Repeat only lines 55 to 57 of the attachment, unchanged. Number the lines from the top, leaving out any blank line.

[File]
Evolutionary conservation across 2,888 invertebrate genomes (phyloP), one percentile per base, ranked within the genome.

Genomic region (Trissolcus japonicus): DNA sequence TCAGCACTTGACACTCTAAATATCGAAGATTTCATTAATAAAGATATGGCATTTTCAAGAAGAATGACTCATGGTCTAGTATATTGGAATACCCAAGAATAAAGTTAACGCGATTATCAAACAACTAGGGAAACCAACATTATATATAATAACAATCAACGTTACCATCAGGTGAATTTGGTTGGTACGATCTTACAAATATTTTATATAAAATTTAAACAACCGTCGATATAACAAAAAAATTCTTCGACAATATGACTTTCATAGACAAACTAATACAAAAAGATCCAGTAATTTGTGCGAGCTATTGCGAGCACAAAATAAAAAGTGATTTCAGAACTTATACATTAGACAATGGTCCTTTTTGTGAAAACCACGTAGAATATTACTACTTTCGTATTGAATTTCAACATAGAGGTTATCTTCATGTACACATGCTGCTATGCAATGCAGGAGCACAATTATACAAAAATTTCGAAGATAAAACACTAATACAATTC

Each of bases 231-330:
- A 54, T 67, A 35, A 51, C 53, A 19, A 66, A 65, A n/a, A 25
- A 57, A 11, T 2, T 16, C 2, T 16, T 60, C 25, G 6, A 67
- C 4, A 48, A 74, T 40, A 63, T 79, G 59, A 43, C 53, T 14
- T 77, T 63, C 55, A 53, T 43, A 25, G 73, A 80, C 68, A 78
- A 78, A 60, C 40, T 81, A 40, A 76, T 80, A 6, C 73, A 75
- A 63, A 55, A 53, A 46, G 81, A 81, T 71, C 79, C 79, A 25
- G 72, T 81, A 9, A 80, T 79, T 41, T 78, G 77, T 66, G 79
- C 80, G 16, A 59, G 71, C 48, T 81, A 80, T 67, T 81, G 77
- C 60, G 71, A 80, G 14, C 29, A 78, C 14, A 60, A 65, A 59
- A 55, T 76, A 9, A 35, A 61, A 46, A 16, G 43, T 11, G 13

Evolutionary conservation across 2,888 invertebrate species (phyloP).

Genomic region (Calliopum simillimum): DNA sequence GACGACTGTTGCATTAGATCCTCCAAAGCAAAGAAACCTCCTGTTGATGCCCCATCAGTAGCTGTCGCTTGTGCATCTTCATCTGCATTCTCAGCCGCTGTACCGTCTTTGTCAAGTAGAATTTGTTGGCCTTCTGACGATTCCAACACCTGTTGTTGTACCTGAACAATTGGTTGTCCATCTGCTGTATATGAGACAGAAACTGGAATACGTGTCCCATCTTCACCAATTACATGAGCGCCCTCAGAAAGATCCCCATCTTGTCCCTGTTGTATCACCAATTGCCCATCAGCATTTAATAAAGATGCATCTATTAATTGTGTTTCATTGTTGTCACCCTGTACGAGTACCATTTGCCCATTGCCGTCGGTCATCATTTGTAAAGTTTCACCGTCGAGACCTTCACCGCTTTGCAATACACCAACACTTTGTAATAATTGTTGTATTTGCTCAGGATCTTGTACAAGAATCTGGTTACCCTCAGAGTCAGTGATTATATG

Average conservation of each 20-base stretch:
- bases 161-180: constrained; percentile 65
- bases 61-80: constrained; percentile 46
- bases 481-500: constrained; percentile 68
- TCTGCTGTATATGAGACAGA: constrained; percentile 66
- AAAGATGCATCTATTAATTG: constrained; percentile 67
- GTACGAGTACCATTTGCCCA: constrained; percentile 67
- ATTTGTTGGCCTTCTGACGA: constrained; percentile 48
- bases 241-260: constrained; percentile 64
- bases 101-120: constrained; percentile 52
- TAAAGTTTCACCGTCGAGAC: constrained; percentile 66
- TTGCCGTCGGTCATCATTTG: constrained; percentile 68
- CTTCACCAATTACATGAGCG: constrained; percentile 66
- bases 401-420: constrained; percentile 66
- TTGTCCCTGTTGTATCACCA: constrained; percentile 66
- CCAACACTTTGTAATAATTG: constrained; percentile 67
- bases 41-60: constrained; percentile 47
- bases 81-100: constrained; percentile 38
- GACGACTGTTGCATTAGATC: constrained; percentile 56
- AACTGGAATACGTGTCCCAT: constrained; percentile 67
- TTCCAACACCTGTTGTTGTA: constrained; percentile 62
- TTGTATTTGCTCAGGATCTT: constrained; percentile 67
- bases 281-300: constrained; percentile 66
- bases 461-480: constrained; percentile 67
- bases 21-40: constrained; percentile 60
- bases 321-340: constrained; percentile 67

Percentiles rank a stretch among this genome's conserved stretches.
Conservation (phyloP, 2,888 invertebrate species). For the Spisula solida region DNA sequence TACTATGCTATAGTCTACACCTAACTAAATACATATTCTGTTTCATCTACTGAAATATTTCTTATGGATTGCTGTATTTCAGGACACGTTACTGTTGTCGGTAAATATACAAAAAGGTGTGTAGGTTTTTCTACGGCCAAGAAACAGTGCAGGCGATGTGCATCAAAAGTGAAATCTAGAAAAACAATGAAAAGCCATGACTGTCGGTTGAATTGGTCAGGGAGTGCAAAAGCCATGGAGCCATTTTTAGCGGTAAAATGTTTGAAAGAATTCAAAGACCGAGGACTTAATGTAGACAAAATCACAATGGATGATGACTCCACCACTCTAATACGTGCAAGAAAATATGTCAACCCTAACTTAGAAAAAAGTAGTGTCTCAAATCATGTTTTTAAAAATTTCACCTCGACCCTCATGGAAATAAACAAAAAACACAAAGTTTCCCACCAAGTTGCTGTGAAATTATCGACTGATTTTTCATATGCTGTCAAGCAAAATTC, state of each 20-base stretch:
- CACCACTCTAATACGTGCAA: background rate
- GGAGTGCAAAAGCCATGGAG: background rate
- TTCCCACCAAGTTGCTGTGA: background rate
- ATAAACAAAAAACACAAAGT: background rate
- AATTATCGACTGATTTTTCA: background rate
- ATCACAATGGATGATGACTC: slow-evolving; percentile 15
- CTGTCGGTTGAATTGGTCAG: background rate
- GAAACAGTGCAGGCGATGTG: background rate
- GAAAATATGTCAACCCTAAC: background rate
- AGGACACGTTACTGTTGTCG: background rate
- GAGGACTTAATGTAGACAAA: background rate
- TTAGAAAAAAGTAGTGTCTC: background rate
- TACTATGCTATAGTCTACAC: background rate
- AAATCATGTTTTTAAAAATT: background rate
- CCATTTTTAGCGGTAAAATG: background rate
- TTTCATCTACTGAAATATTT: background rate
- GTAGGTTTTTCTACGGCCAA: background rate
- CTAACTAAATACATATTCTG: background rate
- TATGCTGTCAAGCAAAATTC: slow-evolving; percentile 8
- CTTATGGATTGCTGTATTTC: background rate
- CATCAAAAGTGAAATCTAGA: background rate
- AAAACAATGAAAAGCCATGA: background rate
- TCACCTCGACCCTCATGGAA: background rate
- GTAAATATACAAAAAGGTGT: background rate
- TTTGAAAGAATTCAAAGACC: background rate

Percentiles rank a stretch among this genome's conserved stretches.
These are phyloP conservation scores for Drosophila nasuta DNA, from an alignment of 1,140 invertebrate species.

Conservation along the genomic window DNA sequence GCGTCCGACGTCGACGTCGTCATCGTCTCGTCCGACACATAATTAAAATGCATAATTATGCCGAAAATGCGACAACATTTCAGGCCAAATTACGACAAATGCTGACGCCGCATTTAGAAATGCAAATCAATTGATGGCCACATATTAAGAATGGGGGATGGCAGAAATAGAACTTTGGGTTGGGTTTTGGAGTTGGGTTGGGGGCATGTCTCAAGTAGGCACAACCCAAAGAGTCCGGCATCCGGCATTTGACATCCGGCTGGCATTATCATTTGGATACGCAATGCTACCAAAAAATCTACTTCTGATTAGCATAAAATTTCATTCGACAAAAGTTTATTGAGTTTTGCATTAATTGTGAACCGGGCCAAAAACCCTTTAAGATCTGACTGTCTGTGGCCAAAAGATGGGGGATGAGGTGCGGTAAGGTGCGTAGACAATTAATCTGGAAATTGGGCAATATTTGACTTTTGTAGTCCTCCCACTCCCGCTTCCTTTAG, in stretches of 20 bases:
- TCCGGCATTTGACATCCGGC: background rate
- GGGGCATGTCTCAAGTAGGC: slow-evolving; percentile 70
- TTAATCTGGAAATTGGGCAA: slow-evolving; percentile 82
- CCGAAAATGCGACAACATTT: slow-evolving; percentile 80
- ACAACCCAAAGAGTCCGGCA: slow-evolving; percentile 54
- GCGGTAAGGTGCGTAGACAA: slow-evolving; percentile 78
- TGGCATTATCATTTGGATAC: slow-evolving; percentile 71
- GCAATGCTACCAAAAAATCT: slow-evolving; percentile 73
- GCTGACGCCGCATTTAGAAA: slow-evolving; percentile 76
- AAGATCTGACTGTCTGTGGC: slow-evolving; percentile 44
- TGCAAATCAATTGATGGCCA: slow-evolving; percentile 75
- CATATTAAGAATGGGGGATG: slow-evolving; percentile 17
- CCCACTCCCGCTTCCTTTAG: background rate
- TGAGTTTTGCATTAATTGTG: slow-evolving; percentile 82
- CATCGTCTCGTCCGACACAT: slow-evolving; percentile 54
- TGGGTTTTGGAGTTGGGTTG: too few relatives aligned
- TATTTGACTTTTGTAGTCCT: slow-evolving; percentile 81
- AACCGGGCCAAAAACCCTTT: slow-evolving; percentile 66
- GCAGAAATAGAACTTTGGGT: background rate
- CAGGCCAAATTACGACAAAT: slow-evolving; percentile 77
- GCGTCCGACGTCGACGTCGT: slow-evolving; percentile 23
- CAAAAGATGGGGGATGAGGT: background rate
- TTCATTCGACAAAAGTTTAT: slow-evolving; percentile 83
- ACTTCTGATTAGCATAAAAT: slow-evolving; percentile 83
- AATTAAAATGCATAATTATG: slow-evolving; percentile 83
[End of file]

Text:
- TTAGAAAAAAGTAGTGTCTC: background rate
- TACTATGCTATAGTCTACAC: background rate
- AAATCATGTTTTTAAAAATT: background rate